Everyone agrees … older string instruments generally sound better, and feel better than their modern counterparts! They almost breathe life! They have a feeling of life, a “vibration” that often turns into musical magic! You can really feel an amazing instrument vibrating with itself when you play it. That’s what we are talking about! If you’ve ever been as lucky as you can pick Fender Stratocaster © 50s that was played well or the Martin® Acoustic era in the 1940s, then you really experienced tonal nirvana. If you are a smart player, chances are you are well aware of this elusive tone! The strange thing is, not all older instruments have these characteristics. This is a phenomenon in all brands, regardless of the bad or the disadvantages. Just because an guitar is old doesn’t always mean that it will sound very good, although in general it will sound better than a new instrument.
New instruments rarely have this character, not even expensive custom shop instruments! Even the instruments with the highest prices available today promote their construction features, good finishes and fantastic looks. They often promote the resonance and beautiful nuances of their guitars. Although all this is true, in fact, they are still new instruments, which they want to destroy. However, some old guitars that have spent most of their lives in a closet or under the bed do not have this sonic magic. They often don’t sound much better than newer instruments and are built with quality. What happen?
Until now, most experts have agreed that old and old wood, which has dried up for years, significantly contributed to the guitar’s sonic signature. Musicians will pay a premium price for their guitars to be built from old or older wood, or wood that is saved from old buildings; then made to look old, similar to a vintage instrument. But this effort may still not guarantee that the instruments produced will offer a tone that is difficult for them to need. Usually not. Many players often choose appearance rather than tone. Why do that when you really can have both!
Experienced Luthiers will evaluate many factors when choosing wood for premium guitars. They realize that each family of wood and individual pieces of wood have unique characteristics. They often use a “tap test,” where a piece of wood is hit with a knuckle, fingertips or another piece of wood and the resulting tone is observed. They will critically listen to attacks, resonance, harmonics, sound speed, ringing and other factors. Some will take this further and evaluate the sonic characteristics of wood through sophisticated software analysis. The point is … all wood has sonic characteristics that cannot be denied and for the most part, these evaluations are subjective.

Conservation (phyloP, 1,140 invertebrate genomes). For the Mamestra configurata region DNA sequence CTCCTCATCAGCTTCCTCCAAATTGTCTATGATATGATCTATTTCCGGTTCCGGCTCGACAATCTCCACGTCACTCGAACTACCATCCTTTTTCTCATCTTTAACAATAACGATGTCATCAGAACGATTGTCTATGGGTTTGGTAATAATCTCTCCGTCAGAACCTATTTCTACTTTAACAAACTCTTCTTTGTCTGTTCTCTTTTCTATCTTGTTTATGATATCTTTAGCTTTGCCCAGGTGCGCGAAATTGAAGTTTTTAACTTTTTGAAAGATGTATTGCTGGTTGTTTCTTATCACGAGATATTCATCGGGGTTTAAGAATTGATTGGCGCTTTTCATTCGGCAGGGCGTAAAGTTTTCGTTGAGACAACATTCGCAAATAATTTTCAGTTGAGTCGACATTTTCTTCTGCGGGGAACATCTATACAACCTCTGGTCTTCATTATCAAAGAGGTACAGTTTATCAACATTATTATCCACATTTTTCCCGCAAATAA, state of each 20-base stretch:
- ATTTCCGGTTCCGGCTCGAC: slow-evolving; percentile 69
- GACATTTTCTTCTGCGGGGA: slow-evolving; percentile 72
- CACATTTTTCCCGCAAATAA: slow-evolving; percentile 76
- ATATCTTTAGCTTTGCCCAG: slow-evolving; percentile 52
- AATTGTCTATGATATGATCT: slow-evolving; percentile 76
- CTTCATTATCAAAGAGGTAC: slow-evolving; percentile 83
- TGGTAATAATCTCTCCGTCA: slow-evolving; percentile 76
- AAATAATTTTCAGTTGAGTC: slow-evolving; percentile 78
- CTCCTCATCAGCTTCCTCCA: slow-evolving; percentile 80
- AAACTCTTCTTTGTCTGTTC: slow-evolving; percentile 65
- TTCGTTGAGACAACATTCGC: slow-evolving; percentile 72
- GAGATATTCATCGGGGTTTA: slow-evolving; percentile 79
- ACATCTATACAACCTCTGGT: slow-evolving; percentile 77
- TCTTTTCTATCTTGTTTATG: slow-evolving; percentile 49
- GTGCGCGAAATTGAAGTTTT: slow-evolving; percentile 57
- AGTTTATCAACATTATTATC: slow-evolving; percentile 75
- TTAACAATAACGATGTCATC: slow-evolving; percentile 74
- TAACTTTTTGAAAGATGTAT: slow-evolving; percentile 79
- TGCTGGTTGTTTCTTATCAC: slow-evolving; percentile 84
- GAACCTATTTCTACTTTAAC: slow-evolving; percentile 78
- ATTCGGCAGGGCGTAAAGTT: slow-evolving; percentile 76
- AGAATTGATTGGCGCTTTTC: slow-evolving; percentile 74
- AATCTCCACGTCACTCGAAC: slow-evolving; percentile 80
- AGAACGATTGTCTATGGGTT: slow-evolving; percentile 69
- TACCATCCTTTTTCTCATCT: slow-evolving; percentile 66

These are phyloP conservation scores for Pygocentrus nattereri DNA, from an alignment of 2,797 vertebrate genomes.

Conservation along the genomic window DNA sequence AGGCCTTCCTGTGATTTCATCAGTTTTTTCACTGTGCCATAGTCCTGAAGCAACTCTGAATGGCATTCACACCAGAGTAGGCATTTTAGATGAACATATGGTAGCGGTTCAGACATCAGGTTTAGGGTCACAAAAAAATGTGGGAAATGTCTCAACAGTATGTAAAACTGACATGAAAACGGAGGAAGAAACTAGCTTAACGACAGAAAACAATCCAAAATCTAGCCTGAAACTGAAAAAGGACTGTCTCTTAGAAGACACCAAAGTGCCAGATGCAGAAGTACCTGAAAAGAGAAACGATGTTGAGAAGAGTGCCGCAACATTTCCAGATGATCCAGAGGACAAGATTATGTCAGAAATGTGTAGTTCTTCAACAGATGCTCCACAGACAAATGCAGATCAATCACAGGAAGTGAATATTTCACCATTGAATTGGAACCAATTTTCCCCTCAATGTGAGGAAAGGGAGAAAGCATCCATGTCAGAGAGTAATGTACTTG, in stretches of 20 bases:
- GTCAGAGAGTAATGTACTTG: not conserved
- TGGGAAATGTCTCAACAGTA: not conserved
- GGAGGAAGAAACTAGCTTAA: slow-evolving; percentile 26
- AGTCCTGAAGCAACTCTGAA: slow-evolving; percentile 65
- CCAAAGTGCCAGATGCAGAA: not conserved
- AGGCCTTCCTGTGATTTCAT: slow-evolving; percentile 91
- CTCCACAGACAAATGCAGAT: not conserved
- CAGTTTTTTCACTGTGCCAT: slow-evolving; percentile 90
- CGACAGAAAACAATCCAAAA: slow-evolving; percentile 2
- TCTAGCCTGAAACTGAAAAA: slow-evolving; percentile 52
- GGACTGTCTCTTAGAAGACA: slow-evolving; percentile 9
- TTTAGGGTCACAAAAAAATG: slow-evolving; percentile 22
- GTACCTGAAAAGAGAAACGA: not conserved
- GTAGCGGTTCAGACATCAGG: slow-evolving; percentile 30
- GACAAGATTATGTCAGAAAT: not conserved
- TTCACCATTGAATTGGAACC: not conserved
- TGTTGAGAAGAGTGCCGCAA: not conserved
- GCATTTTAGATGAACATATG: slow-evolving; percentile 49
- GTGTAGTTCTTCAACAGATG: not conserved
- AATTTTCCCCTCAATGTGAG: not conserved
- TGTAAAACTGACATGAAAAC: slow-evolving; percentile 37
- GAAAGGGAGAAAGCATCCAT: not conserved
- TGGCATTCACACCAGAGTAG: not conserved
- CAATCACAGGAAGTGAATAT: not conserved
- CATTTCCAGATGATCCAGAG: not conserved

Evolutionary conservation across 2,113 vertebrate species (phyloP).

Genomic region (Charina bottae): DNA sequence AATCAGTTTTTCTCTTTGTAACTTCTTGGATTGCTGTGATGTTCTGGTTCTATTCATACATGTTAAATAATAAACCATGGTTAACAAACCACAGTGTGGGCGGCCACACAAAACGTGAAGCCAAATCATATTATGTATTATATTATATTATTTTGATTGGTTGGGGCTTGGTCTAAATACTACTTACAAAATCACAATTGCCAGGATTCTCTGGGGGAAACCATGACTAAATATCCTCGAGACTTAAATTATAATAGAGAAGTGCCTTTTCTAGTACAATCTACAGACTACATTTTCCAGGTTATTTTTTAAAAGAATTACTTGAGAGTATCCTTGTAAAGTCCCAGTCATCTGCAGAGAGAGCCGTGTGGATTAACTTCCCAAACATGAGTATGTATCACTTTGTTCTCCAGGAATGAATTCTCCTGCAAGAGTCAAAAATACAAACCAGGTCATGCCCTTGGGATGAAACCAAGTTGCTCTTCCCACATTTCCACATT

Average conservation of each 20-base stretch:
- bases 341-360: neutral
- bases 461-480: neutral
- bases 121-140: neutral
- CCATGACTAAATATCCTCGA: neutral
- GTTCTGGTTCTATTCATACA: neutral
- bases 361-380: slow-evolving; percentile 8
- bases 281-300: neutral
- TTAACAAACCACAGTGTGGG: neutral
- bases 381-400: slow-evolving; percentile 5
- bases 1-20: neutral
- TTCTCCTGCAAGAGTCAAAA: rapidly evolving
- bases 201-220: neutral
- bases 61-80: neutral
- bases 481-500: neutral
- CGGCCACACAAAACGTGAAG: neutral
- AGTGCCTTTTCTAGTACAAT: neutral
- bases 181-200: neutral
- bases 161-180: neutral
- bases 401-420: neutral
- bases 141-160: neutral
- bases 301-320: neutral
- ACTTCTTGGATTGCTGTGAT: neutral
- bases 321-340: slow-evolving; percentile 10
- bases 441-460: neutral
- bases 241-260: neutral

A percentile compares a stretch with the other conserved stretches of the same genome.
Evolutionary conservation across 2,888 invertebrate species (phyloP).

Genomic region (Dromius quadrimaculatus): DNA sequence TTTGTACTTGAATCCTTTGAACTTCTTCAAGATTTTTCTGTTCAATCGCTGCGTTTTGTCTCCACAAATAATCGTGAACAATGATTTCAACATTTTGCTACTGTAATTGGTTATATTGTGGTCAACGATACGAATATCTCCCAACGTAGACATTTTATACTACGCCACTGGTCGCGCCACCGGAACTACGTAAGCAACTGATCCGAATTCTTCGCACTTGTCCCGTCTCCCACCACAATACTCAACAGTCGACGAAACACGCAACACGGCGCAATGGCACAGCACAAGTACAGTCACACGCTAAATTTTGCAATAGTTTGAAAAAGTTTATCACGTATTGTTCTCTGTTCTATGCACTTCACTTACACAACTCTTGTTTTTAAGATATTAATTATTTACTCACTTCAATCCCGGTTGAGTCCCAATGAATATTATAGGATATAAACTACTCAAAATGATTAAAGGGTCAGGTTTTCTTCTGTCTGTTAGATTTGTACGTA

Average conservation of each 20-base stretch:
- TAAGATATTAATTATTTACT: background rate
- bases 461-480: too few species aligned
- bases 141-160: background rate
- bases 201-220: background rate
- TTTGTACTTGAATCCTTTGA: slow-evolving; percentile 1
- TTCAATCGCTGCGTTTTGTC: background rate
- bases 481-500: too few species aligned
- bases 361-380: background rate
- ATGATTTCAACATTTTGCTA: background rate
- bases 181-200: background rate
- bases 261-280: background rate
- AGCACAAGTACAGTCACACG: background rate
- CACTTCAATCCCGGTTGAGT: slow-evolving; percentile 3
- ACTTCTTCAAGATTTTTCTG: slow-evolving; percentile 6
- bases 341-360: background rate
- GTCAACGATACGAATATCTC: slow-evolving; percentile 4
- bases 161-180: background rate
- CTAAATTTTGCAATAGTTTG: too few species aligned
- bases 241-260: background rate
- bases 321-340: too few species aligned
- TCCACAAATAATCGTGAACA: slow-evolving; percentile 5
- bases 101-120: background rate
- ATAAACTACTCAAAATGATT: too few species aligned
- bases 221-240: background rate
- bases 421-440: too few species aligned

Sound is produced when the energy from a vibrating string is transmitted through the saddle and bridge to the solid-body guitar itself, or to the top of the acoustic instrument. “Tone” produced is a combination of many factors, the most important of which is the type of wood itself. Mahogany, Swamp Ash, Alder, Korina, Maple, Spruce, Cedar and others have different sounds. In addition, each is available in many varieties from different locations. It is best to use a piece of wood without a glue connection that will inhibit this critical vibration. Even a two-piece body with a single glue connection can cause vibrations out of phase or suddenly be stopped, limiting their ability to reproduce the desired tone. Some pieces of wood are suitable for good furniture, but generally not for good musical instruments.
Another important factor that affects the tone is the final result applied to the wood itself. Thin nitro-cellulose or oil layer / stain will allow the wood drying process to continue. The wood really breathes through this finish! They protect and beautify wood without obstacles, allowing all natural sonic properties to be available. Modern fish such as Polyurethane, polymerized oil and others actually put a grip on the wood, encasing it into an impenetrable casing, prohibiting further healing and dampening vibrations.
It was said that playing the instrument really opened the cellular structure of wood, making it really sound better as we got older! Wood is sensitive to changes in moisture, generally holding less moisture because it continues to heal over time. Wood tends to be more stable and brittle when it dries. Tubular wood cells that once contained resin or water, now dry and shrinking for years, functioned as mini “concert halls” where vibrations echoed throughout and collectively projected what we consider to be amazing tones! Wow!
Fine wood instruments need to be played regularly and consistently to develop their true sonic potential. This is no secret! Guitars, violins and pianos built with quality all increase with age and often, playing continuously. You already know this to be true. A good instrument requires “break-ins” from time to time. Wood needs to be massaged generously by vibrations created through active and consistent playing of instruments. The more you play and enjoy your good instruments, the greater your sonic prizes!
If you are looking for this grail of holy tones, then simply buying a quality wooden instrument or even a building built with old wood is not enough. All of the above factors must be included in the construction, maintenance and feeding of your instrument. Well-designed and literally stringed instruments created to produce beautiful music, continue to develop sonically from year to year. Let go of this sonic magic, listen carefully and feel true tonal nirvana that increases every time the strings are removed.